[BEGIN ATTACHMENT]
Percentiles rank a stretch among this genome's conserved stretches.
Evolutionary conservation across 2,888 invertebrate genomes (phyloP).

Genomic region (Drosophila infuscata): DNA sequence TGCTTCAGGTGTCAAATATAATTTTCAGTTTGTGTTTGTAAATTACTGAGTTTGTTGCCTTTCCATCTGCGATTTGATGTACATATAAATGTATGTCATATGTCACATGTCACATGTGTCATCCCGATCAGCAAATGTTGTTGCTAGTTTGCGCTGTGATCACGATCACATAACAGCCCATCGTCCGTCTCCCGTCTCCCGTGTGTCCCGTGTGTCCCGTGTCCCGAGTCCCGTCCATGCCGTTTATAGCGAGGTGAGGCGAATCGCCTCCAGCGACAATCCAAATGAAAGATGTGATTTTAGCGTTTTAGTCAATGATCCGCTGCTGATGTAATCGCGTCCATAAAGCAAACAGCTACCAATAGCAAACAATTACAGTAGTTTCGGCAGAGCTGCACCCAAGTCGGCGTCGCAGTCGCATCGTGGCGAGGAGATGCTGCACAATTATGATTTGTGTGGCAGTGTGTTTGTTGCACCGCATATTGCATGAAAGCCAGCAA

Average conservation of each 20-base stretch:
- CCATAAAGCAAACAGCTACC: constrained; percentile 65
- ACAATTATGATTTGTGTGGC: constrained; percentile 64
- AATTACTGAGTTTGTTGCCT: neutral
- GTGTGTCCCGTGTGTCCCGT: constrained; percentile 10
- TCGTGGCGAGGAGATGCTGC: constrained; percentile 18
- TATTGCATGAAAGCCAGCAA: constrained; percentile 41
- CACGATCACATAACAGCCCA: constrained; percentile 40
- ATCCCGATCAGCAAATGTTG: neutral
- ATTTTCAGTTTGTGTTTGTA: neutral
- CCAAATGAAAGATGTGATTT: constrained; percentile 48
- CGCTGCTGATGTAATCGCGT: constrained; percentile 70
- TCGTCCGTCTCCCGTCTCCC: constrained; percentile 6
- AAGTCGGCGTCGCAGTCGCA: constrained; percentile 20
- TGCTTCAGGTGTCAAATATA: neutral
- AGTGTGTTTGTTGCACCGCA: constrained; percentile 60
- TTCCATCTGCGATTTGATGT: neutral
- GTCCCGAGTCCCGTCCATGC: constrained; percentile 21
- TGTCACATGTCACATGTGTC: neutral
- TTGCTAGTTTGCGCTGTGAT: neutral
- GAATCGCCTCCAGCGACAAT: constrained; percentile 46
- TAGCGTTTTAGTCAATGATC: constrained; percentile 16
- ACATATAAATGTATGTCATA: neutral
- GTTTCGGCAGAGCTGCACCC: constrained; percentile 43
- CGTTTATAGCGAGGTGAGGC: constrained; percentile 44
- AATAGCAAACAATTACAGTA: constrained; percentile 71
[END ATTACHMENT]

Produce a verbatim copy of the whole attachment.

Percentiles rank a stretch among this genome's conserved stretches.
Evolutionary conservation across 2,888 invertebrate genomes (phyloP).

Genomic region (Drosophila infuscata): DNA sequence TGCTTCAGGTGTCAAATATAATTTTCAGTTTGTGTTTGTAAATTACTGAGTTTGTTGCCTTTCCATCTGCGATTTGATGTACATATAAATGTATGTCATATGTCACATGTCACATGTGTCATCCCGATCAGCAAATGTTGTTGCTAGTTTGCGCTGTGATCACGATCACATAACAGCCCATCGTCCGTCTCCCGTCTCCCGTGTGTCCCGTGTGTCCCGTGTCCCGAGTCCCGTCCATGCCGTTTATAGCGAGGTGAGGCGAATCGCCTCCAGCGACAATCCAAATGAAAGATGTGATTTTAGCGTTTTAGTCAATGATCCGCTGCTGATGTAATCGCGTCCATAAAGCAAACAGCTACCAATAGCAAACAATTACAGTAGTTTCGGCAGAGCTGCACCCAAGTCGGCGTCGCAGTCGCATCGTGGCGAGGAGATGCTGCACAATTATGATTTGTGTGGCAGTGTGTTTGTTGCACCGCATATTGCATGAAAGCCAGCAA

Average conservation of each 20-base stretch:
- CCATAAAGCAAACAGCTACC: constrained; percentile 65
- ACAATTATGATTTGTGTGGC: constrained; percentile 64
- AATTACTGAGTTTGTTGCCT: neutral
- GTGTGTCCCGTGTGTCCCGT: constrained; percentile 10
- TCGTGGCGAGGAGATGCTGC: constrained; percentile 18
- TATTGCATGAAAGCCAGCAA: constrained; percentile 41
- CACGATCACATAACAGCCCA: constrained; percentile 40
- ATCCCGATCAGCAAATGTTG: neutral
- ATTTTCAGTTTGTGTTTGTA: neutral
- CCAAATGAAAGATGTGATTT: constrained; percentile 48
- CGCTGCTGATGTAATCGCGT: constrained; percentile 70
- TCGTCCGTCTCCCGTCTCCC: constrained; percentile 6
- AAGTCGGCGTCGCAGTCGCA: constrained; percentile 20
- TGCTTCAGGTGTCAAATATA: neutral
- AGTGTGTTTGTTGCACCGCA: constrained; percentile 60
- TTCCATCTGCGATTTGATGT: neutral
- GTCCCGAGTCCCGTCCATGC: constrained; percentile 21
- TGTCACATGTCACATGTGTC: neutral
- TTGCTAGTTTGCGCTGTGAT: neutral
- GAATCGCCTCCAGCGACAAT: constrained; percentile 46
- TAGCGTTTTAGTCAATGATC: constrained; percentile 16
- ACATATAAATGTATGTCATA: neutral
- GTTTCGGCAGAGCTGCACCC: constrained; percentile 43
- CGTTTATAGCGAGGTGAGGC: constrained; percentile 44
- AATAGCAAACAATTACAGTA: constrained; percentile 71